Urban gardening is a buzz phrase and hot topic that is receiving a lot of attention again recently and for good reason. Urban gardening increases food security amongst the poorer urban communities, reduces waste, creates vitamin-rich foods, and gives the community something positive to unite everyone together.
We have put together some tips and tricks that may address some of the concerns that you may be having when considering starting your own urban garden.
Not everyone has a backyard, roof, or balcony. This is primarily the greatest reason for starting a container garden. Small spaces are also ideal for growing vertically, feel free to plant the tall vine plants like cucumber, tomatoes, and beans.
Containers or Pots
There are a wide variety of planters and pots available at your local nursery to choose from, plenty different sizes and shapes in almost every colour imaginable. You could also choose to upcycle containers no longer in use such as old toys, crates, buckets, or tins. A good scrubbing and a lick of paint is all that will be needed for you to start your urban gardening utopia.
Whichever plant, or pot you choose to house that plant, you decide on will require adequate drainage. All plants need watering and because of that all pots will need a few added drainage holes if there are not already some present. Be sure to check that these holes are large enough to allow any excess water to flow out freely. Without proper drainage your plant is at risk of becoming water-logged and may die.
The quality of your chosen soil will go a long way in deciding the future health of your plant. Choose organic from the beginning, the other soil types may promise you the world in terms of results but the only way to achieve such wonderful results so fast is via a very long list of nasty chemicals that you would not want near your fruit or veggies and, ultimately, near your mouth. This soil type can be supplemented with sawdust and organic matter from your own kitchen – think eggshells and potato peels.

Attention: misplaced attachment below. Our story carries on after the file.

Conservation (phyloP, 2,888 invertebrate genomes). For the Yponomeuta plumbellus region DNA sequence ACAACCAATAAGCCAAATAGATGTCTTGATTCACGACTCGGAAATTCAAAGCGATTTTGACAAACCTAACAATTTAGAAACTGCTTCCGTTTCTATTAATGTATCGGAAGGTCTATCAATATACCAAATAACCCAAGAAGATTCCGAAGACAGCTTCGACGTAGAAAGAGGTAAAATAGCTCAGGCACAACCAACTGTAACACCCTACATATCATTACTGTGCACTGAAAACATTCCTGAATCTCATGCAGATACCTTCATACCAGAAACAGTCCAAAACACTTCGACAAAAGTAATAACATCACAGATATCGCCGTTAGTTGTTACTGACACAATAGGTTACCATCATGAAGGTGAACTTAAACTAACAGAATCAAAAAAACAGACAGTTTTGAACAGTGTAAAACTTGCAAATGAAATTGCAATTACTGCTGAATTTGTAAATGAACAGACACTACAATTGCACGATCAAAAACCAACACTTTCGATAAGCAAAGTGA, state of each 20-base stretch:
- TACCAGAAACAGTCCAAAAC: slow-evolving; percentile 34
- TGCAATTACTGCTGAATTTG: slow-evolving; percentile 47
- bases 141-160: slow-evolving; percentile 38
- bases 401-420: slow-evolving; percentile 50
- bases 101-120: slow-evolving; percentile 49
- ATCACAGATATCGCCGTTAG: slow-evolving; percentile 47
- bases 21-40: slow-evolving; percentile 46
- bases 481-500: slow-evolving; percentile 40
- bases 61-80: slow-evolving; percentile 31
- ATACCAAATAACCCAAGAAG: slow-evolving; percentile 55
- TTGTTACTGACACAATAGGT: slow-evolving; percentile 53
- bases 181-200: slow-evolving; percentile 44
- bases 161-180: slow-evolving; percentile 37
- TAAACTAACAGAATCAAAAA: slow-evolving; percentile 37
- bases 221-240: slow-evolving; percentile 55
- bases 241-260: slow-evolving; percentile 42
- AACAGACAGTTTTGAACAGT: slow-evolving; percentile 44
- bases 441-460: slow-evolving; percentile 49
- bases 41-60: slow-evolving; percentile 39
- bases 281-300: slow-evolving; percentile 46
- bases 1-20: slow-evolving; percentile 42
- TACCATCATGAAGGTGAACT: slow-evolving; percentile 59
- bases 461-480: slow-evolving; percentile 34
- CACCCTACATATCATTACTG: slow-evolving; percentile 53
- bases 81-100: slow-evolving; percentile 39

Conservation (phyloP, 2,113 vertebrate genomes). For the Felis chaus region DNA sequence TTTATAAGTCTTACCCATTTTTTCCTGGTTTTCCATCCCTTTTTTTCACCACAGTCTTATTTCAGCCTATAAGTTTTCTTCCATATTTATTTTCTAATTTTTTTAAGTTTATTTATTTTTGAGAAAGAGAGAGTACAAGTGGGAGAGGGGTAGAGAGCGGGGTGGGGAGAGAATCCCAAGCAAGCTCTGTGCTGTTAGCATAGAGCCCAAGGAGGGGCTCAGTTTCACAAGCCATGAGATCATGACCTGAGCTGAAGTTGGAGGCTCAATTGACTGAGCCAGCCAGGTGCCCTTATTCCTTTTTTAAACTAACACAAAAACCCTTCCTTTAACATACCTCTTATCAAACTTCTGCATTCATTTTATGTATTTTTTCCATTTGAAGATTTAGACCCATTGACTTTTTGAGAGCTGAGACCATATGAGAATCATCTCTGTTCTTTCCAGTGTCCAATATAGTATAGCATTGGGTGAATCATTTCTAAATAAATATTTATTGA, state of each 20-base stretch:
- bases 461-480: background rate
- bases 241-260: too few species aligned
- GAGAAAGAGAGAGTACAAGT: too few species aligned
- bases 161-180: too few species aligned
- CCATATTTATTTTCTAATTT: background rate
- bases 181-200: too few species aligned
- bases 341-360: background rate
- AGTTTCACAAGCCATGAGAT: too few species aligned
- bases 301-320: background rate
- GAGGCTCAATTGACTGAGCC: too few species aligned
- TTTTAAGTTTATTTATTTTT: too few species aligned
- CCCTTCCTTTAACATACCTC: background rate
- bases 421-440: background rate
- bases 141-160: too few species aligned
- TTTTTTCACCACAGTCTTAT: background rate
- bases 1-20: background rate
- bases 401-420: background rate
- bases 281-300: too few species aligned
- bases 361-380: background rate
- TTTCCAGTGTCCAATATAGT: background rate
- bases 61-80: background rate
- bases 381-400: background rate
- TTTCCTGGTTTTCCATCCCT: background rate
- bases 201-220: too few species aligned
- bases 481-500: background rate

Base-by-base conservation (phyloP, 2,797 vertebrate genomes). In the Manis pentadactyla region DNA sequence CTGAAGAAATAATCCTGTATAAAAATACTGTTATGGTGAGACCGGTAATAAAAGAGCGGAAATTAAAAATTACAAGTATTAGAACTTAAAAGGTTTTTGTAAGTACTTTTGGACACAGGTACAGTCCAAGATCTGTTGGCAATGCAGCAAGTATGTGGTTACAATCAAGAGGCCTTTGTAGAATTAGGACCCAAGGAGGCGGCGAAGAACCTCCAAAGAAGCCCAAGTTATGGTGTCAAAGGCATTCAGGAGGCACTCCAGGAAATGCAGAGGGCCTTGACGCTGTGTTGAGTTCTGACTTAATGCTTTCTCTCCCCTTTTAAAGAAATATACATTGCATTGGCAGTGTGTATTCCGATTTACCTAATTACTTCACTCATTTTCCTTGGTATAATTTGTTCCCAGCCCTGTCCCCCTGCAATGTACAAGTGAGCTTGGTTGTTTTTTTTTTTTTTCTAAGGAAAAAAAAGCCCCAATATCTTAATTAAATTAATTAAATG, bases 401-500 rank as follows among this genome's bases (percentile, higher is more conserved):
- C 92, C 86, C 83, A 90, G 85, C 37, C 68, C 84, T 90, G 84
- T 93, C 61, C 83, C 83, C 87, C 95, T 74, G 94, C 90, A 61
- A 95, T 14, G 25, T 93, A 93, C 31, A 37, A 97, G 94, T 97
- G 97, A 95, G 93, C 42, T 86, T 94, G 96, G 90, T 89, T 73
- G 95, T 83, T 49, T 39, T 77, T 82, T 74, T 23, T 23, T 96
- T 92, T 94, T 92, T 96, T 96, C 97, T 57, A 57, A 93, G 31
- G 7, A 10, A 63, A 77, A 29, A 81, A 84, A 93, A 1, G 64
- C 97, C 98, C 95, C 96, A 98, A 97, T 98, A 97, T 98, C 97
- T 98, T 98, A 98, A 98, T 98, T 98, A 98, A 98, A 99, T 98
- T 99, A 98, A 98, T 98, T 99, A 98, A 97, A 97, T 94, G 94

Deciding what you want to grow is very much a personal choice or can be decided collectively by the community members involved. Fruit and vegetables can be temperamental to heat and cold so do your homework before planting. Some will prefer drier climates and others need a bit of humidity to properly flourish.
Remember to have fun with your garden, whether you are growing your own food or joining a community project with your neighbours, it is important to find enjoyment in it. Many people believe that plants are sensitive to energy and their output is somewhat reliant on the energy they receive from their surroundings. This might not sound like an exact science (which is mostly because it is not) but there might just be something to it. At the very least having fun will be good for you and there most certainly is science behind that! So, go forth and forage, your urban garden awaits…